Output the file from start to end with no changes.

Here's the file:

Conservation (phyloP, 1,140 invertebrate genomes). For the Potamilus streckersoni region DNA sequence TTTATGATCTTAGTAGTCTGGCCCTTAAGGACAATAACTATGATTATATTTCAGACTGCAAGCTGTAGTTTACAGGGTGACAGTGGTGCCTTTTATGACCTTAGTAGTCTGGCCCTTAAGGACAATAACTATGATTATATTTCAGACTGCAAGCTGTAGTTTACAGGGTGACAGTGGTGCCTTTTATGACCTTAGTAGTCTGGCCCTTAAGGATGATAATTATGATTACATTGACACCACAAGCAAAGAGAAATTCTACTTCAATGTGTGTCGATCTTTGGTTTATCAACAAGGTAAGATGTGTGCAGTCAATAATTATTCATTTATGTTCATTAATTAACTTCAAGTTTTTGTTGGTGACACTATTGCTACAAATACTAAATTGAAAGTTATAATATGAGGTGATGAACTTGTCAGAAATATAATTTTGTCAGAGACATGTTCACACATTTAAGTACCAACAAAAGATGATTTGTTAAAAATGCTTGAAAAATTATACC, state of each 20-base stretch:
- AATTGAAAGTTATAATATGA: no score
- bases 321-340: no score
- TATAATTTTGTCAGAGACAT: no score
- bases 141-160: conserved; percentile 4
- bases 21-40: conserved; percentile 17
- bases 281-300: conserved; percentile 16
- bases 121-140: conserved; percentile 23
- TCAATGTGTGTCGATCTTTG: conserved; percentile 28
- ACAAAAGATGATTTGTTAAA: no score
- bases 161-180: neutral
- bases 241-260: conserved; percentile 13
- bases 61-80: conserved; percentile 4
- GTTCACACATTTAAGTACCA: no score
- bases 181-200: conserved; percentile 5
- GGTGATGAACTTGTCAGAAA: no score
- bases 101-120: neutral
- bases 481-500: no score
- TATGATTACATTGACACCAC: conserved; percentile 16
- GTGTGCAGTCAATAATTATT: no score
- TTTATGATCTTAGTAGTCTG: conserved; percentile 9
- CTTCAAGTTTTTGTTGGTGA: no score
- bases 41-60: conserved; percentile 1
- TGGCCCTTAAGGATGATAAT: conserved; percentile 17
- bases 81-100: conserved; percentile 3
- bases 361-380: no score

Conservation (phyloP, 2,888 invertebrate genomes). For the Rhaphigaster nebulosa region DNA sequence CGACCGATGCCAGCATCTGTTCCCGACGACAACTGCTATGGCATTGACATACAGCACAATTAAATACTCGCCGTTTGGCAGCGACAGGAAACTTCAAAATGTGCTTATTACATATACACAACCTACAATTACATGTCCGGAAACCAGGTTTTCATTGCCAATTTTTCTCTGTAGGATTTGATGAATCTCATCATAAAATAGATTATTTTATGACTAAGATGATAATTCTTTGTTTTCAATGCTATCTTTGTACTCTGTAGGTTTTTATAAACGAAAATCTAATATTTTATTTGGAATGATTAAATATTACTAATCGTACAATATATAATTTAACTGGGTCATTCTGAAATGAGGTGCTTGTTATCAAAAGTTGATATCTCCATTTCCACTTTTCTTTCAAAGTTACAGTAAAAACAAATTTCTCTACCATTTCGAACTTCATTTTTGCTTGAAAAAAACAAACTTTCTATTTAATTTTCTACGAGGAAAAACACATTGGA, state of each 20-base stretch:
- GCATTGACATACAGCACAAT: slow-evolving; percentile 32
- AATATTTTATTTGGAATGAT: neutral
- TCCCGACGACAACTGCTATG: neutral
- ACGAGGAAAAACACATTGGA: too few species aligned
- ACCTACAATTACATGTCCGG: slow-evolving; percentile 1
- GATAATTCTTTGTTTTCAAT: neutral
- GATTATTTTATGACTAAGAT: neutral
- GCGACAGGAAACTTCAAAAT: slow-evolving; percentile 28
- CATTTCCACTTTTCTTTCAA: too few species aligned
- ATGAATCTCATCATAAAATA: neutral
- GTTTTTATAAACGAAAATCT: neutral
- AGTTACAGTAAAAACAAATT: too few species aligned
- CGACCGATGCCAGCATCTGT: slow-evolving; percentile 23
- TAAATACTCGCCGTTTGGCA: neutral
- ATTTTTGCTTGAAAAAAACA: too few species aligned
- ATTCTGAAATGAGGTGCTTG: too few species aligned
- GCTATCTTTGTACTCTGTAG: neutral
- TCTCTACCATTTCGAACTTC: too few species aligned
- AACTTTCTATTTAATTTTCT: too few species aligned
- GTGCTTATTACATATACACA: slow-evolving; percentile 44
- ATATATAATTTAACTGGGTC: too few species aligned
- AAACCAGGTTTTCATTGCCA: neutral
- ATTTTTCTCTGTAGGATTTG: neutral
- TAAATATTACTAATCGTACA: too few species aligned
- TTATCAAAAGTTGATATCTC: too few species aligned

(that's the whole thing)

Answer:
Conservation (phyloP, 1,140 invertebrate genomes). For the Potamilus streckersoni region DNA sequence TTTATGATCTTAGTAGTCTGGCCCTTAAGGACAATAACTATGATTATATTTCAGACTGCAAGCTGTAGTTTACAGGGTGACAGTGGTGCCTTTTATGACCTTAGTAGTCTGGCCCTTAAGGACAATAACTATGATTATATTTCAGACTGCAAGCTGTAGTTTACAGGGTGACAGTGGTGCCTTTTATGACCTTAGTAGTCTGGCCCTTAAGGATGATAATTATGATTACATTGACACCACAAGCAAAGAGAAATTCTACTTCAATGTGTGTCGATCTTTGGTTTATCAACAAGGTAAGATGTGTGCAGTCAATAATTATTCATTTATGTTCATTAATTAACTTCAAGTTTTTGTTGGTGACACTATTGCTACAAATACTAAATTGAAAGTTATAATATGAGGTGATGAACTTGTCAGAAATATAATTTTGTCAGAGACATGTTCACACATTTAAGTACCAACAAAAGATGATTTGTTAAAAATGCTTGAAAAATTATACC, state of each 20-base stretch:
- AATTGAAAGTTATAATATGA: no score
- bases 321-340: no score
- TATAATTTTGTCAGAGACAT: no score
- bases 141-160: conserved; percentile 4
- bases 21-40: conserved; percentile 17
- bases 281-300: conserved; percentile 16
- bases 121-140: conserved; percentile 23
- TCAATGTGTGTCGATCTTTG: conserved; percentile 28
- ACAAAAGATGATTTGTTAAA: no score
- bases 161-180: neutral
- bases 241-260: conserved; percentile 13
- bases 61-80: conserved; percentile 4
- GTTCACACATTTAAGTACCA: no score
- bases 181-200: conserved; percentile 5
- GGTGATGAACTTGTCAGAAA: no score
- bases 101-120: neutral
- bases 481-500: no score
- TATGATTACATTGACACCAC: conserved; percentile 16
- GTGTGCAGTCAATAATTATT: no score
- TTTATGATCTTAGTAGTCTG: conserved; percentile 9
- CTTCAAGTTTTTGTTGGTGA: no score
- bases 41-60: conserved; percentile 1
- TGGCCCTTAAGGATGATAAT: conserved; percentile 17
- bases 81-100: conserved; percentile 3
- bases 361-380: no score

Conservation (phyloP, 2,888 invertebrate genomes). For the Rhaphigaster nebulosa region DNA sequence CGACCGATGCCAGCATCTGTTCCCGACGACAACTGCTATGGCATTGACATACAGCACAATTAAATACTCGCCGTTTGGCAGCGACAGGAAACTTCAAAATGTGCTTATTACATATACACAACCTACAATTACATGTCCGGAAACCAGGTTTTCATTGCCAATTTTTCTCTGTAGGATTTGATGAATCTCATCATAAAATAGATTATTTTATGACTAAGATGATAATTCTTTGTTTTCAATGCTATCTTTGTACTCTGTAGGTTTTTATAAACGAAAATCTAATATTTTATTTGGAATGATTAAATATTACTAATCGTACAATATATAATTTAACTGGGTCATTCTGAAATGAGGTGCTTGTTATCAAAAGTTGATATCTCCATTTCCACTTTTCTTTCAAAGTTACAGTAAAAACAAATTTCTCTACCATTTCGAACTTCATTTTTGCTTGAAAAAAACAAACTTTCTATTTAATTTTCTACGAGGAAAAACACATTGGA, state of each 20-base stretch:
- GCATTGACATACAGCACAAT: slow-evolving; percentile 32
- AATATTTTATTTGGAATGAT: neutral
- TCCCGACGACAACTGCTATG: neutral
- ACGAGGAAAAACACATTGGA: too few species aligned
- ACCTACAATTACATGTCCGG: slow-evolving; percentile 1
- GATAATTCTTTGTTTTCAAT: neutral
- GATTATTTTATGACTAAGAT: neutral
- GCGACAGGAAACTTCAAAAT: slow-evolving; percentile 28
- CATTTCCACTTTTCTTTCAA: too few species aligned
- ATGAATCTCATCATAAAATA: neutral
- GTTTTTATAAACGAAAATCT: neutral
- AGTTACAGTAAAAACAAATT: too few species aligned
- CGACCGATGCCAGCATCTGT: slow-evolving; percentile 23
- TAAATACTCGCCGTTTGGCA: neutral
- ATTTTTGCTTGAAAAAAACA: too few species aligned
- ATTCTGAAATGAGGTGCTTG: too few species aligned
- GCTATCTTTGTACTCTGTAG: neutral
- TCTCTACCATTTCGAACTTC: too few species aligned
- AACTTTCTATTTAATTTTCT: too few species aligned
- GTGCTTATTACATATACACA: slow-evolving; percentile 44
- ATATATAATTTAACTGGGTC: too few species aligned
- AAACCAGGTTTTCATTGCCA: neutral
- ATTTTTCTCTGTAGGATTTG: neutral
- TAAATATTACTAATCGTACA: too few species aligned
- TTATCAAAAGTTGATATCTC: too few species aligned